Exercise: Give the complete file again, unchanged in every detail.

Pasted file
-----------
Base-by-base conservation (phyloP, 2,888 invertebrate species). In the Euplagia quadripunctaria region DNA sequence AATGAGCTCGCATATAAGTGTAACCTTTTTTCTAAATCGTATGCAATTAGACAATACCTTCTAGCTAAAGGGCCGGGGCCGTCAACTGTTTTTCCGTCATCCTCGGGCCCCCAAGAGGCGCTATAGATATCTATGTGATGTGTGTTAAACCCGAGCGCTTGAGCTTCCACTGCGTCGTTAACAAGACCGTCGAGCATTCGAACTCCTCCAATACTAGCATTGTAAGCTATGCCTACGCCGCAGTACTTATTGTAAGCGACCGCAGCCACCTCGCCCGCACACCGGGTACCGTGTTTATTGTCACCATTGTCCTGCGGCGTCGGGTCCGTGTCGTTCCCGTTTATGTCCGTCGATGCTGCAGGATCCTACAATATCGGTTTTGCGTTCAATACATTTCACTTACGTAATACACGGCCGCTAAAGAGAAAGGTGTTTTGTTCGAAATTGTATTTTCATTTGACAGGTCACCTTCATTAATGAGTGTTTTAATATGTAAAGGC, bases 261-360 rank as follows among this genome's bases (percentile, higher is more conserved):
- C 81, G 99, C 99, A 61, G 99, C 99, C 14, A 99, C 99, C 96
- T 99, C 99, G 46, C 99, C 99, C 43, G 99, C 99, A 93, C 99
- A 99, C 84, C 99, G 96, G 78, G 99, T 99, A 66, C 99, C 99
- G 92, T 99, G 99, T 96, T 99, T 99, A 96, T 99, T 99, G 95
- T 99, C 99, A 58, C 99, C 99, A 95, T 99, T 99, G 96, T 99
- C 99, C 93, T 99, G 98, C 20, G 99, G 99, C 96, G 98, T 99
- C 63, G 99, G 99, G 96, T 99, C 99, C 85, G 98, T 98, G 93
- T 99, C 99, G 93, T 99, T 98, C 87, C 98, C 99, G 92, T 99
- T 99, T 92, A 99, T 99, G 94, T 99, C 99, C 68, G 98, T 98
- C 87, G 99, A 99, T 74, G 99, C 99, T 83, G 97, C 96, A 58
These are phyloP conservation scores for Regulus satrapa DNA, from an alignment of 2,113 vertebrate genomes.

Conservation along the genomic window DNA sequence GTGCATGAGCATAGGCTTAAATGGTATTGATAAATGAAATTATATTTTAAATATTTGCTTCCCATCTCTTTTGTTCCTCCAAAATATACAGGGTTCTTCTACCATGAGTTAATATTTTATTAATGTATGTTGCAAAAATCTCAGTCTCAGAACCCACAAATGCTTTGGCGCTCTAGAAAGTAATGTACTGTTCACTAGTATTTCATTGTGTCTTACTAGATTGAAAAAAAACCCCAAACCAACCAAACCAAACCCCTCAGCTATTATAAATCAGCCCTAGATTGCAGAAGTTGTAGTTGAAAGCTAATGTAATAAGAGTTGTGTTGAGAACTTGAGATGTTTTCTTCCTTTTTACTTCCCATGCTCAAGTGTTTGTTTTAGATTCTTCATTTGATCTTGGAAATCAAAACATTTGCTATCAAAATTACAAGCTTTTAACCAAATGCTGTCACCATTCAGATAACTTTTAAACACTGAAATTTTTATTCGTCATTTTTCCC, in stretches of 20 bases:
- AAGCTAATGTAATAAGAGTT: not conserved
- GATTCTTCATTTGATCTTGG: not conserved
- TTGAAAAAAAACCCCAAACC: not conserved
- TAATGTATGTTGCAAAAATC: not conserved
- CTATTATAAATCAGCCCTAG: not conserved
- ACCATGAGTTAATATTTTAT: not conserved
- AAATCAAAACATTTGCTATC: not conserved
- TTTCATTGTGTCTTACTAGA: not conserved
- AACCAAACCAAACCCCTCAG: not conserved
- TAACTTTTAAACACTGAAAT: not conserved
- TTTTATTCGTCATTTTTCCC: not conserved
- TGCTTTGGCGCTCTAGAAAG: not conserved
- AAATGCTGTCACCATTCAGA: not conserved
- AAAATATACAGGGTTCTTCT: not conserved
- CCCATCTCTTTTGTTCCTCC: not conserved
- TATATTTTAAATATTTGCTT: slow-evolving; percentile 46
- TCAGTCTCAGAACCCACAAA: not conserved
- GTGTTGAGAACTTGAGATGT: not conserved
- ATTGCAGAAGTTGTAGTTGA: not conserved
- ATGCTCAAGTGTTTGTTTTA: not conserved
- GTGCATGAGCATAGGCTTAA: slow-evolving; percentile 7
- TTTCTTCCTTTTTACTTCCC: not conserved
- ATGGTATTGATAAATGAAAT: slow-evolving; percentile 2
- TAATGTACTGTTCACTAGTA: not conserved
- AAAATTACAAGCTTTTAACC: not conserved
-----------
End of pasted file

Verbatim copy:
Base-by-base conservation (phyloP, 2,888 invertebrate species). In the Euplagia quadripunctaria region DNA sequence AATGAGCTCGCATATAAGTGTAACCTTTTTTCTAAATCGTATGCAATTAGACAATACCTTCTAGCTAAAGGGCCGGGGCCGTCAACTGTTTTTCCGTCATCCTCGGGCCCCCAAGAGGCGCTATAGATATCTATGTGATGTGTGTTAAACCCGAGCGCTTGAGCTTCCACTGCGTCGTTAACAAGACCGTCGAGCATTCGAACTCCTCCAATACTAGCATTGTAAGCTATGCCTACGCCGCAGTACTTATTGTAAGCGACCGCAGCCACCTCGCCCGCACACCGGGTACCGTGTTTATTGTCACCATTGTCCTGCGGCGTCGGGTCCGTGTCGTTCCCGTTTATGTCCGTCGATGCTGCAGGATCCTACAATATCGGTTTTGCGTTCAATACATTTCACTTACGTAATACACGGCCGCTAAAGAGAAAGGTGTTTTGTTCGAAATTGTATTTTCATTTGACAGGTCACCTTCATTAATGAGTGTTTTAATATGTAAAGGC, bases 261-360 rank as follows among this genome's bases (percentile, higher is more conserved):
- C 81, G 99, C 99, A 61, G 99, C 99, C 14, A 99, C 99, C 96
- T 99, C 99, G 46, C 99, C 99, C 43, G 99, C 99, A 93, C 99
- A 99, C 84, C 99, G 96, G 78, G 99, T 99, A 66, C 99, C 99
- G 92, T 99, G 99, T 96, T 99, T 99, A 96, T 99, T 99, G 95
- T 99, C 99, A 58, C 99, C 99, A 95, T 99, T 99, G 96, T 99
- C 99, C 93, T 99, G 98, C 20, G 99, G 99, C 96, G 98, T 99
- C 63, G 99, G 99, G 96, T 99, C 99, C 85, G 98, T 98, G 93
- T 99, C 99, G 93, T 99, T 98, C 87, C 98, C 99, G 92, T 99
- T 99, T 92, A 99, T 99, G 94, T 99, C 99, C 68, G 98, T 98
- C 87, G 99, A 99, T 74, G 99, C 99, T 83, G 97, C 96, A 58
These are phyloP conservation scores for Regulus satrapa DNA, from an alignment of 2,113 vertebrate genomes.

Conservation along the genomic window DNA sequence GTGCATGAGCATAGGCTTAAATGGTATTGATAAATGAAATTATATTTTAAATATTTGCTTCCCATCTCTTTTGTTCCTCCAAAATATACAGGGTTCTTCTACCATGAGTTAATATTTTATTAATGTATGTTGCAAAAATCTCAGTCTCAGAACCCACAAATGCTTTGGCGCTCTAGAAAGTAATGTACTGTTCACTAGTATTTCATTGTGTCTTACTAGATTGAAAAAAAACCCCAAACCAACCAAACCAAACCCCTCAGCTATTATAAATCAGCCCTAGATTGCAGAAGTTGTAGTTGAAAGCTAATGTAATAAGAGTTGTGTTGAGAACTTGAGATGTTTTCTTCCTTTTTACTTCCCATGCTCAAGTGTTTGTTTTAGATTCTTCATTTGATCTTGGAAATCAAAACATTTGCTATCAAAATTACAAGCTTTTAACCAAATGCTGTCACCATTCAGATAACTTTTAAACACTGAAATTTTTATTCGTCATTTTTCCC, in stretches of 20 bases:
- AAGCTAATGTAATAAGAGTT: not conserved
- GATTCTTCATTTGATCTTGG: not conserved
- TTGAAAAAAAACCCCAAACC: not conserved
- TAATGTATGTTGCAAAAATC: not conserved
- CTATTATAAATCAGCCCTAG: not conserved
- ACCATGAGTTAATATTTTAT: not conserved
- AAATCAAAACATTTGCTATC: not conserved
- TTTCATTGTGTCTTACTAGA: not conserved
- AACCAAACCAAACCCCTCAG: not conserved
- TAACTTTTAAACACTGAAAT: not conserved
- TTTTATTCGTCATTTTTCCC: not conserved
- TGCTTTGGCGCTCTAGAAAG: not conserved
- AAATGCTGTCACCATTCAGA: not conserved
- AAAATATACAGGGTTCTTCT: not conserved
- CCCATCTCTTTTGTTCCTCC: not conserved
- TATATTTTAAATATTTGCTT: slow-evolving; percentile 46
- TCAGTCTCAGAACCCACAAA: not conserved
- GTGTTGAGAACTTGAGATGT: not conserved
- ATTGCAGAAGTTGTAGTTGA: not conserved
- ATGCTCAAGTGTTTGTTTTA: not conserved
- GTGCATGAGCATAGGCTTAA: slow-evolving; percentile 7
- TTTCTTCCTTTTTACTTCCC: not conserved
- ATGGTATTGATAAATGAAAT: slow-evolving; percentile 2
- TAATGTACTGTTCACTAGTA: not conserved
- AAAATTACAAGCTTTTAACC: not conserved